The opinion of the court was delivered by: Jennifer L. Thurston United States Magistrate Judge
ORDER DISMISSING COMPLAINT WITH LEAVE TO AMEND (Doc. 1)
Plaintiff, Kenji Barnett, is a state prisoner proceeding pro se and in forma pauperis. He has filed this civil rights action pursuant to 42 U.S.C. § 1983 to challenge his placement in the Special housing Unit ("SHU") due to Defendants' determination that he is a gang member.
The Court is required to screen complaints brought by prisoners seeking relief against a governmental entity or officer or employee of a governmental entity. 28 U.S.C. § 1915A(a). The Court must dismiss a complaint or portion thereof if the prisoner has raised claims that are legally "frivolous or malicious," that fail to state a claim upon which relief may be granted, or that seek monetary relief from a defendant who is immune from such relief. 28 U.S.C. § 1915A(b)(1), (2). "Notwithstanding any filing fee, or any portion thereof, that may have been paid, the court shall dismiss the case at any time if the court determines that . . . the action or appeal . . . fails to state a claim upon which relief may be granted." 28 U.S.C. § 1915(e)(2)(B)(ii).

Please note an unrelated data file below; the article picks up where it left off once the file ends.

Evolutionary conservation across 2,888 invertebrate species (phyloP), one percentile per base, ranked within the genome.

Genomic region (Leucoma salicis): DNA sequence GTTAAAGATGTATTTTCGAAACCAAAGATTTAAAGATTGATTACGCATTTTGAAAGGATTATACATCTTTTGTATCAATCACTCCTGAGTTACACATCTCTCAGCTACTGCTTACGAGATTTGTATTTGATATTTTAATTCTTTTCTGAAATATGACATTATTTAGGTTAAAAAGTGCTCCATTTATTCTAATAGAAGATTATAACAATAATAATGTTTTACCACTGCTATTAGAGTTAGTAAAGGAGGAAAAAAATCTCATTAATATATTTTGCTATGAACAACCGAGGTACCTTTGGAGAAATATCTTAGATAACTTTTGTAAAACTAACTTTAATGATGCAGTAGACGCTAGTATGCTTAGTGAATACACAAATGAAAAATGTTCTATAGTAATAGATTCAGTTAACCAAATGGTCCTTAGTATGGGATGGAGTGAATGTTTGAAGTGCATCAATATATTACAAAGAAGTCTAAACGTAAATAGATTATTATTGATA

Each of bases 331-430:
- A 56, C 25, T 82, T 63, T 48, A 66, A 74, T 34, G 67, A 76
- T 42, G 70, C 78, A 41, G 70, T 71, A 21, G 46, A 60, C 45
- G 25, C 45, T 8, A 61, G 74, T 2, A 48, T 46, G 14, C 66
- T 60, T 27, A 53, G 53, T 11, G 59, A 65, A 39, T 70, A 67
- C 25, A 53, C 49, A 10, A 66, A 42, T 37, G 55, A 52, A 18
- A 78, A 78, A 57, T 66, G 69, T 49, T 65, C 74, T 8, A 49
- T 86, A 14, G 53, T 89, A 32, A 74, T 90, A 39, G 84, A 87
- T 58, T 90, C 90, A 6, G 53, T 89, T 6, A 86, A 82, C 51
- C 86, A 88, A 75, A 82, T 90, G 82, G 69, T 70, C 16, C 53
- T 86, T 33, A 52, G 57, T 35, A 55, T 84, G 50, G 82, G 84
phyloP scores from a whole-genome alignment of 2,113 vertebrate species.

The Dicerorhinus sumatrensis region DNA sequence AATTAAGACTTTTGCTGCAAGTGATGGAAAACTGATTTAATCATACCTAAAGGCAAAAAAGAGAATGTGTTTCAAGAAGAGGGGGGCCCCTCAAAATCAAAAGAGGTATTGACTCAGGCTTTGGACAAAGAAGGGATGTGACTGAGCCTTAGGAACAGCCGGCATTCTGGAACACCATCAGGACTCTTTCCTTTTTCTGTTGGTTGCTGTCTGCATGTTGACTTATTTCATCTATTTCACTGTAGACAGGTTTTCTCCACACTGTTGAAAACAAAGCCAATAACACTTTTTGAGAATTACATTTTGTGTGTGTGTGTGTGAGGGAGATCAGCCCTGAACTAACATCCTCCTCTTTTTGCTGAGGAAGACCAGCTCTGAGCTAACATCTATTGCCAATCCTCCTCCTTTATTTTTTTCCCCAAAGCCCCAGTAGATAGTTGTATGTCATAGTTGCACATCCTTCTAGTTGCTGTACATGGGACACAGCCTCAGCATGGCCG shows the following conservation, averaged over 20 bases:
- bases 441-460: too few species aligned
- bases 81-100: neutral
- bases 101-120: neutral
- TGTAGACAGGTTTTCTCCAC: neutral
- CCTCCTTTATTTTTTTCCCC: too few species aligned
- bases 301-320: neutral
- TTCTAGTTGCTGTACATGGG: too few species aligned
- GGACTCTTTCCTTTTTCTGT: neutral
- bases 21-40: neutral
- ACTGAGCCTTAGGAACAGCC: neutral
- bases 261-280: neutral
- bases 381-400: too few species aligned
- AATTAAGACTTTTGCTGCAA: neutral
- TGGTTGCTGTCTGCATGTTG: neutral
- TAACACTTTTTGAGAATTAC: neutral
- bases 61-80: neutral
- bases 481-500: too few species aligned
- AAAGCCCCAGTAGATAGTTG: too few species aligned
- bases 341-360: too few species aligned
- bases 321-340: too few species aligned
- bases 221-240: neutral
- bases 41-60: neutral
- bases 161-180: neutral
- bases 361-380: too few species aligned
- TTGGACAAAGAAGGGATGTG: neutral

A complaint must contain "a short and plain statement of the claim showing that the pleader is entitled to relief. . . ." Fed. R. Civ. P. 8(a)(2). Detailed factual allegations are not required, but "[t]hreadbare recitals of the elements of a cause of action, supported by mere conclusory statements, do not suffice," Ashcroft v. Iqbal, 556 U.S. 662, __, 129 S.Ct. 1937, 1949 (2009) (citing Bell Atlantic Corp. v. Twombly, 550 U.S. 544, 555, 127 S.Ct. 1955 (2007)), and courts "are not required to indulge unwarranted inferences," Doe I v. Wal-Mart Stores, Inc., 572 F.3d 677, 681 (9th Cir. 2009) (internal quotation marks and citation omitted). While factual allegations are accepted as true, legal conclusions are not. Iqbal, 556 U.S. at __, 129 S.Ct. at 1949.